• Auto Insurance

What Type of Auto Insurance is Right for Me?

Avatar By: Wheels August 9, 2021
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While some auto insurance is mandatory, you don’t need to get everything to start driving. That said, some policies come highly recommended since they can protect you, and others if you’re ever in an accident.

The question is, what type of auto insurance is right for me?

“Every Canadian is required to carry basic auto insurance on their vehicles,” says Justin Thouin, co-founder at LowestRates.ca, an auto insurance comparison website.

Auto Insurance

“In most provinces and territories, there is a mandatory minimum of $200,000 in third-party liability insurance, which covers you if you hurt or kill someone else in an accident, or cause property damage to their vehicle.”

Basic accident benefits are also mandatory across the country. They’ll cover medical costs for you or others that go beyond your provincial health insurance. Accident benefits cover more than just hospital stays. They also include physiotherapy, at-home services, and even dental care.

Since each province and territory has its own regulations and rules governing car insurance, it’s essential to check what the minimum mandatory requirements are where you live. It’s also worth noting that if you already have auto insurance, your current insurance provider may not be able to give you continued coverage when you move. Always double-check your policies before you move.

“Although it’s not mandatory, it’s worthwhile to consider increasing your third-party liability and accident benefits for additional coverage,” says Thouin. “Depending on where you live and your personal situation, you may want to look at optional insurance.”

Optional auto insurance policies to consider include:

  • Collision and/or comprehensive coverage, if not already mandated where you live, will cover costs of damage to your own vehicle.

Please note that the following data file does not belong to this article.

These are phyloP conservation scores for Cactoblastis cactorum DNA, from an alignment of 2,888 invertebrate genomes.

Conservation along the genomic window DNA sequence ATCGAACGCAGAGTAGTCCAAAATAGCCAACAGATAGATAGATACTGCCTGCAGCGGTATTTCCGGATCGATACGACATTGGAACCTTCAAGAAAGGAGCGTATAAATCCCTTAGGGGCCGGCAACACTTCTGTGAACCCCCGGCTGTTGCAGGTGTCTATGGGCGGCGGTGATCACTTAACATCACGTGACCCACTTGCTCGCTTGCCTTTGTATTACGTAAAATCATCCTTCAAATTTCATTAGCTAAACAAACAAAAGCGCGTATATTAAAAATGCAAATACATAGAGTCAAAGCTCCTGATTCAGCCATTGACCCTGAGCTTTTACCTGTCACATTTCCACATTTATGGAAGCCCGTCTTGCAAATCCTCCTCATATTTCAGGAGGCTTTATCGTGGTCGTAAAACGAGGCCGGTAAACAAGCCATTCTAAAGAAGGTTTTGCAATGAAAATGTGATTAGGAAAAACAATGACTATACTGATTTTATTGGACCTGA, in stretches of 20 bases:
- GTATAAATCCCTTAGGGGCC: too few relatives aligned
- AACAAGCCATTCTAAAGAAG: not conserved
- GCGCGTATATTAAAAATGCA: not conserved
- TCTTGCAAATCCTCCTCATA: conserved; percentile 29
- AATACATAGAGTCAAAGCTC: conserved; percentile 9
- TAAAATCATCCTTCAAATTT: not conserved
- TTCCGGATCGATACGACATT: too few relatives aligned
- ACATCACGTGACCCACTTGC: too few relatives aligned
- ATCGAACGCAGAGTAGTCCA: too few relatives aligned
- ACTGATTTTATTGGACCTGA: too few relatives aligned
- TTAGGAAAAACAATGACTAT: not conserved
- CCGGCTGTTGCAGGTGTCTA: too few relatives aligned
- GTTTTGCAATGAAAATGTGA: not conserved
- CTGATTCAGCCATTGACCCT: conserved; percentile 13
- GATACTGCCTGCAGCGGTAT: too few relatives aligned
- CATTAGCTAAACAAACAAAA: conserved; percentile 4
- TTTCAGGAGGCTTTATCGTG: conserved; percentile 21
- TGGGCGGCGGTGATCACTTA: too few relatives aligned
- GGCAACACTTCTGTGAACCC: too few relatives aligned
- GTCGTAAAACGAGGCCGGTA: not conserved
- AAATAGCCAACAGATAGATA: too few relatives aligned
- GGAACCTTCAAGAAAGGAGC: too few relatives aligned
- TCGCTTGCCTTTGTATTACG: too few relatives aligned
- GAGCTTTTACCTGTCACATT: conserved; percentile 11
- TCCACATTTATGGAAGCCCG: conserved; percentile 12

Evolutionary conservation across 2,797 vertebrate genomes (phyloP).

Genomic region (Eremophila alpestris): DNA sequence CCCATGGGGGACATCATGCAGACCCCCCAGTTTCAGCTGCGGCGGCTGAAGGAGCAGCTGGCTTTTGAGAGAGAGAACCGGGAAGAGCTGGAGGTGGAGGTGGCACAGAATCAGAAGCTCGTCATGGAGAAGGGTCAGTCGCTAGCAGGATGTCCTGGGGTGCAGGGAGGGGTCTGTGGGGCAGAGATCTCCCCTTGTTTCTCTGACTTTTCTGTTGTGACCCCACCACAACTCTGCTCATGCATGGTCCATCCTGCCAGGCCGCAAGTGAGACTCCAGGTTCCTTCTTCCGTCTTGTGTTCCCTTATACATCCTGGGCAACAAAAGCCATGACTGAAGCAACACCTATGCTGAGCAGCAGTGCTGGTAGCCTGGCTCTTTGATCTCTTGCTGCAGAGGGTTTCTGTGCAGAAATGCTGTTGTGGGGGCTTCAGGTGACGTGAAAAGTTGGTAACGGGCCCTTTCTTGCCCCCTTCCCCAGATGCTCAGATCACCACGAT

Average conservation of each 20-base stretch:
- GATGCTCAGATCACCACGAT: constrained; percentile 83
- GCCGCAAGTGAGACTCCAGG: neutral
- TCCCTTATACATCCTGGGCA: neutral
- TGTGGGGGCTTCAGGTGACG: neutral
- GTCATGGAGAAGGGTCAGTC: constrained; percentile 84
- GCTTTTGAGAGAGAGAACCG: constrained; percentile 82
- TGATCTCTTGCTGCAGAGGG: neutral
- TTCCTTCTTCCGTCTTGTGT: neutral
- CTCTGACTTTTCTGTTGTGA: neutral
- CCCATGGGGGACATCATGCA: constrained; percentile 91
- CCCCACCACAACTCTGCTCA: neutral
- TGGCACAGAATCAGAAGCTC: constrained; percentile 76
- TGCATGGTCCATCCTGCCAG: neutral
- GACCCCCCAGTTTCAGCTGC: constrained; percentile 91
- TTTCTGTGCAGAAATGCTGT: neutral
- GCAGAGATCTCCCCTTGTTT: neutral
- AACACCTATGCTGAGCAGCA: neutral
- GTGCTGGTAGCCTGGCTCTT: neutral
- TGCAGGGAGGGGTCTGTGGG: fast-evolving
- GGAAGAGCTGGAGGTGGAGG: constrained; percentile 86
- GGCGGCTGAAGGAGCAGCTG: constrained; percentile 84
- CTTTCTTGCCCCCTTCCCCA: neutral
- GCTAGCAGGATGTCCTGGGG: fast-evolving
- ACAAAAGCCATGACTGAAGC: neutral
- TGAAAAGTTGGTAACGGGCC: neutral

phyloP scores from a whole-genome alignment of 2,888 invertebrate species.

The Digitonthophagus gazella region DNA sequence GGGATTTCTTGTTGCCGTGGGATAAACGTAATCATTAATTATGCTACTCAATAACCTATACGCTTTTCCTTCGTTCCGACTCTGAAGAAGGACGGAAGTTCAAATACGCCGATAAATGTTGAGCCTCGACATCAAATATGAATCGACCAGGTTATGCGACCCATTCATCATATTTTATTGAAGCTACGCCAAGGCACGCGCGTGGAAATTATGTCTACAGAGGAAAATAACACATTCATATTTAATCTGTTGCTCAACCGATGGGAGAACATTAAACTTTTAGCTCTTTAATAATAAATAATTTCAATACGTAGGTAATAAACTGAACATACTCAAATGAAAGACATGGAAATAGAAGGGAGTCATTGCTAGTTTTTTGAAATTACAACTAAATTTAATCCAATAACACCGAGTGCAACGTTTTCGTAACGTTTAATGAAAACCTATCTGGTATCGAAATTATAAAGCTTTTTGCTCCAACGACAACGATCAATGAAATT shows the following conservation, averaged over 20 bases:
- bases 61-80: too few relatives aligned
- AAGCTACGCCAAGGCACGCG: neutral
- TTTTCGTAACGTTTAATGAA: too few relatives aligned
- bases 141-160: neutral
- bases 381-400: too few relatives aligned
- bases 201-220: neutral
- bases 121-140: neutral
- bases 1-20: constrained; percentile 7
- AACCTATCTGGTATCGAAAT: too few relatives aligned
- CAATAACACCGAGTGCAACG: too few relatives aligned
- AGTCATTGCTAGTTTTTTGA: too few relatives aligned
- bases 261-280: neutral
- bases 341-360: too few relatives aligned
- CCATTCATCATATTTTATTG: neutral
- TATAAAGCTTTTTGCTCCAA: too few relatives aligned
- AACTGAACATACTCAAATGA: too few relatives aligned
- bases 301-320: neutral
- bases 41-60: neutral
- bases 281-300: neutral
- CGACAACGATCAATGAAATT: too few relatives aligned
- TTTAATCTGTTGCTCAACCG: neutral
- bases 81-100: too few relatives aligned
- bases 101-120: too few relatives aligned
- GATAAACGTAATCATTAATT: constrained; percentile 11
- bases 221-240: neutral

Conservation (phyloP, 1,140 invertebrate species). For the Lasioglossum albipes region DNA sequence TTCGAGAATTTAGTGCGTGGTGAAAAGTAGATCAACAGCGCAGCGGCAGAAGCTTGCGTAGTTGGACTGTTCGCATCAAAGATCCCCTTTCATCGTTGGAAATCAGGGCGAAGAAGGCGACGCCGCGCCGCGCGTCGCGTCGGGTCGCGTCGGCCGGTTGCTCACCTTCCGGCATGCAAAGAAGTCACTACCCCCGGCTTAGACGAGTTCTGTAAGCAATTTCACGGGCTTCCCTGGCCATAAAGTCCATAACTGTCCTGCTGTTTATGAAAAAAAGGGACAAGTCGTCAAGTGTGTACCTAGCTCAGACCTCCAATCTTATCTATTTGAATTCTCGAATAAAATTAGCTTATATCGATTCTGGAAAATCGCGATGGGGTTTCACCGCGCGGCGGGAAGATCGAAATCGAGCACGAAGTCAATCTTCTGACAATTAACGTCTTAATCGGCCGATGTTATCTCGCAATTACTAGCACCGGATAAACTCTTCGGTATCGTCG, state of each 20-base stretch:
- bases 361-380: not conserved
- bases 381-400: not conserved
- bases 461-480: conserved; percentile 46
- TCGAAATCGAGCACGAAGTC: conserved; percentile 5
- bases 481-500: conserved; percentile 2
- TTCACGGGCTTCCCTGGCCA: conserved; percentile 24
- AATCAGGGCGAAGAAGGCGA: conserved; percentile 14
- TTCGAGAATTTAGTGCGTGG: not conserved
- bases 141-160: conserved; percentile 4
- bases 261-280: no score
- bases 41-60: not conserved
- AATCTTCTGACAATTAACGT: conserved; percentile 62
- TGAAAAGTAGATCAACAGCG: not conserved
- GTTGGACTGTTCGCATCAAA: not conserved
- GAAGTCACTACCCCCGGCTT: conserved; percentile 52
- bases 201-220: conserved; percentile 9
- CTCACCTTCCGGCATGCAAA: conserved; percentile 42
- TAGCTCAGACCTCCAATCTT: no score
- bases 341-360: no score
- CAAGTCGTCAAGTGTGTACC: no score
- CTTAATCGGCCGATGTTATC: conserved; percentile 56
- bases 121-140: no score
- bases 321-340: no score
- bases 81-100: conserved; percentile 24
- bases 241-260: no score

• Waiver of depreciation protects you from your insurance company’s ability to deduct depreciation from the value of your vehicle.
  • Loss of use covers the cost of a rental car or transportation expenses while your vehicle is unavailable.
  • Rental car or legal liability for non-owned vehicles protects you if you’re involved in an accident in a car you don’t own.

When choosing policies, you’ll need to think about what would happen if you have an at-fault claim. You’ll also want to evaluate your own driving habits and consider the kinds of claims that may affect your ability to renew your insurance in the future.

Auto Insurance

Some insurance providers are also now offering pay-as-you-go auto insurance that has seen increased interest in the last year. Using software called Telematics, pay-as-you-go insurance monitors how far you drive, so it’s ideal for people who have a vehicle that’s purely for recreational reasons. For example, a driver could purchase a policy that covers every 1,000 kilometres driven. When you start getting near your limit, you’ll be sent an alert.

“Usage-based insurance (UBI) monitors your driving habits, such as braking or speeding, and rewards drivers with discounts based on good behaviour,” says Thouin. “This is great for experienced drivers with established good driving habits, and some could see savings up to 30 per cent on their premiums.”

Telematics is available in Ontario, Quebec, New Brunswick, Nova Scotia, Alberta, and Prince Edward Island. Currently, there are fewer than a dozen insurance providers who offer it in Canada, but that’s expected to grow.

Besides the types of insurance, you’ll also want to understand how insurance rates are calculated. Not surprisingly, it’s your personal details that have the most significant impact on your rates.

Insurance providers want to know about your driving history. They want to see if you have any tickets, if you’ve been in accidents, or if you’ve ever had your licences suspended. They’ll even look at your age, where you live, the vehicles you drive, and your payment history.

It all comes down to risk for the insurance companies, said Thouin. The older you are, the more information the insurance companies have to go on in terms of classifying their risk in insuring you.

Regardless of what your insurance needs are, it pays to shop around. Insurance companies frequently change their pricing, so the company that offered the lowest rate last year may not be as competitive now.

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